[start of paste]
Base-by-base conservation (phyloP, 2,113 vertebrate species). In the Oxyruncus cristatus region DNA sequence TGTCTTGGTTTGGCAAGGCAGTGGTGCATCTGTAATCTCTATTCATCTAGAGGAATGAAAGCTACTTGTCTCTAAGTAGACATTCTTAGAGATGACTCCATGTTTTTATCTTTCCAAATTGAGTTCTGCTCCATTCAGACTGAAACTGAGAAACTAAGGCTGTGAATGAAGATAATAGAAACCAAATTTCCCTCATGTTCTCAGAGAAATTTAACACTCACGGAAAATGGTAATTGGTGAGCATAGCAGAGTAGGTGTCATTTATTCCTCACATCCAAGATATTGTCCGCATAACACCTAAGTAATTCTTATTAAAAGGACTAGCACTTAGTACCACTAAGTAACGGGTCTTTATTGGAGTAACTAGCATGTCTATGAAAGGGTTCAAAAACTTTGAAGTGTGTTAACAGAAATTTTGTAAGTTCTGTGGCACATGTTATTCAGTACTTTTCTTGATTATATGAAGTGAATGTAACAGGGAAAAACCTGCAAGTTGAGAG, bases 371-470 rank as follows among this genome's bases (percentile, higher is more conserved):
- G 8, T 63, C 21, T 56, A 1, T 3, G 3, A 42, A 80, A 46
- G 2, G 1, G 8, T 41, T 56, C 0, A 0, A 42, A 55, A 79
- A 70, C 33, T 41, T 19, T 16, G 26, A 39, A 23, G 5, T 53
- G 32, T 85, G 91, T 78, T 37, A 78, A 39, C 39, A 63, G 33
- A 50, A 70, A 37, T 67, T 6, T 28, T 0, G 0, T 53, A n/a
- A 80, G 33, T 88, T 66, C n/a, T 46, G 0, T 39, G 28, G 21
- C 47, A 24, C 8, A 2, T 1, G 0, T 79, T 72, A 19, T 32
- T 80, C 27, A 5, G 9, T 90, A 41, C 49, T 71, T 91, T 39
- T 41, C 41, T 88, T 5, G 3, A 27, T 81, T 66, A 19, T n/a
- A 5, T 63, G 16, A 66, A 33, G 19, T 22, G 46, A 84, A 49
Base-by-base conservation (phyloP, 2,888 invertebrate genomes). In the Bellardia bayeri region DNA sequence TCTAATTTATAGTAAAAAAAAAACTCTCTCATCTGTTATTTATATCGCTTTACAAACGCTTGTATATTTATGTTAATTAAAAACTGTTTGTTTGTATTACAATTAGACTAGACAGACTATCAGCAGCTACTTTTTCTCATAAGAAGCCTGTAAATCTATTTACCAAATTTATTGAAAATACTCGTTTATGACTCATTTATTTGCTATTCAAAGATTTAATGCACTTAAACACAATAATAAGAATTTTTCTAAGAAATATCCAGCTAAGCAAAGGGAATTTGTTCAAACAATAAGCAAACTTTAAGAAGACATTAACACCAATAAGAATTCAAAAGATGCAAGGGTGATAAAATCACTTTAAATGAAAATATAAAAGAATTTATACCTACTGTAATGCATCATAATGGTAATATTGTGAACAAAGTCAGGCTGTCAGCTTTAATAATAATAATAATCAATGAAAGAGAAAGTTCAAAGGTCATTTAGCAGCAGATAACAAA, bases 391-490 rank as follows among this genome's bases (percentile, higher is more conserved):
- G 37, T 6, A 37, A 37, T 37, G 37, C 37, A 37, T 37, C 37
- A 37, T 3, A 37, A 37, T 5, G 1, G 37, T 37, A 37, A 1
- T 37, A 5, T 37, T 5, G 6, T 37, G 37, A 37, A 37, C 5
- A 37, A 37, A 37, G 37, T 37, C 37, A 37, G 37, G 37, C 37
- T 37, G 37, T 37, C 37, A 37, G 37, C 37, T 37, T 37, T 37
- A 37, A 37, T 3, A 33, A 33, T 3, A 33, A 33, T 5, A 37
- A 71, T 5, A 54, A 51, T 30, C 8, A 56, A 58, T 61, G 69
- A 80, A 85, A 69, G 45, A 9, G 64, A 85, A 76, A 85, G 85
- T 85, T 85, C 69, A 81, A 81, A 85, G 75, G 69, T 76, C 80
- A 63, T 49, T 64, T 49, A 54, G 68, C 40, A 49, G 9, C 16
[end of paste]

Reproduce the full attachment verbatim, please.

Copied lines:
Base-by-base conservation (phyloP, 2,113 vertebrate species). In the Oxyruncus cristatus region DNA sequence TGTCTTGGTTTGGCAAGGCAGTGGTGCATCTGTAATCTCTATTCATCTAGAGGAATGAAAGCTACTTGTCTCTAAGTAGACATTCTTAGAGATGACTCCATGTTTTTATCTTTCCAAATTGAGTTCTGCTCCATTCAGACTGAAACTGAGAAACTAAGGCTGTGAATGAAGATAATAGAAACCAAATTTCCCTCATGTTCTCAGAGAAATTTAACACTCACGGAAAATGGTAATTGGTGAGCATAGCAGAGTAGGTGTCATTTATTCCTCACATCCAAGATATTGTCCGCATAACACCTAAGTAATTCTTATTAAAAGGACTAGCACTTAGTACCACTAAGTAACGGGTCTTTATTGGAGTAACTAGCATGTCTATGAAAGGGTTCAAAAACTTTGAAGTGTGTTAACAGAAATTTTGTAAGTTCTGTGGCACATGTTATTCAGTACTTTTCTTGATTATATGAAGTGAATGTAACAGGGAAAAACCTGCAAGTTGAGAG, bases 371-470 rank as follows among this genome's bases (percentile, higher is more conserved):
- G 8, T 63, C 21, T 56, A 1, T 3, G 3, A 42, A 80, A 46
- G 2, G 1, G 8, T 41, T 56, C 0, A 0, A 42, A 55, A 79
- A 70, C 33, T 41, T 19, T 16, G 26, A 39, A 23, G 5, T 53
- G 32, T 85, G 91, T 78, T 37, A 78, A 39, C 39, A 63, G 33
- A 50, A 70, A 37, T 67, T 6, T 28, T 0, G 0, T 53, A n/a
- A 80, G 33, T 88, T 66, C n/a, T 46, G 0, T 39, G 28, G 21
- C 47, A 24, C 8, A 2, T 1, G 0, T 79, T 72, A 19, T 32
- T 80, C 27, A 5, G 9, T 90, A 41, C 49, T 71, T 91, T 39
- T 41, C 41, T 88, T 5, G 3, A 27, T 81, T 66, A 19, T n/a
- A 5, T 63, G 16, A 66, A 33, G 19, T 22, G 46, A 84, A 49
Base-by-base conservation (phyloP, 2,888 invertebrate genomes). In the Bellardia bayeri region DNA sequence TCTAATTTATAGTAAAAAAAAAACTCTCTCATCTGTTATTTATATCGCTTTACAAACGCTTGTATATTTATGTTAATTAAAAACTGTTTGTTTGTATTACAATTAGACTAGACAGACTATCAGCAGCTACTTTTTCTCATAAGAAGCCTGTAAATCTATTTACCAAATTTATTGAAAATACTCGTTTATGACTCATTTATTTGCTATTCAAAGATTTAATGCACTTAAACACAATAATAAGAATTTTTCTAAGAAATATCCAGCTAAGCAAAGGGAATTTGTTCAAACAATAAGCAAACTTTAAGAAGACATTAACACCAATAAGAATTCAAAAGATGCAAGGGTGATAAAATCACTTTAAATGAAAATATAAAAGAATTTATACCTACTGTAATGCATCATAATGGTAATATTGTGAACAAAGTCAGGCTGTCAGCTTTAATAATAATAATAATCAATGAAAGAGAAAGTTCAAAGGTCATTTAGCAGCAGATAACAAA, bases 391-490 rank as follows among this genome's bases (percentile, higher is more conserved):
- G 37, T 6, A 37, A 37, T 37, G 37, C 37, A 37, T 37, C 37
- A 37, T 3, A 37, A 37, T 5, G 1, G 37, T 37, A 37, A 1
- T 37, A 5, T 37, T 5, G 6, T 37, G 37, A 37, A 37, C 5
- A 37, A 37, A 37, G 37, T 37, C 37, A 37, G 37, G 37, C 37
- T 37, G 37, T 37, C 37, A 37, G 37, C 37, T 37, T 37, T 37
- A 37, A 37, T 3, A 33, A 33, T 3, A 33, A 33, T 5, A 37
- A 71, T 5, A 54, A 51, T 30, C 8, A 56, A 58, T 61, G 69
- A 80, A 85, A 69, G 45, A 9, G 64, A 85, A 76, A 85, G 85
- T 85, T 85, C 69, A 81, A 81, A 85, G 75, G 69, T 76, C 80
- A 63, T 49, T 64, T 49, A 54, G 68, C 40, A 49, G 9, C 16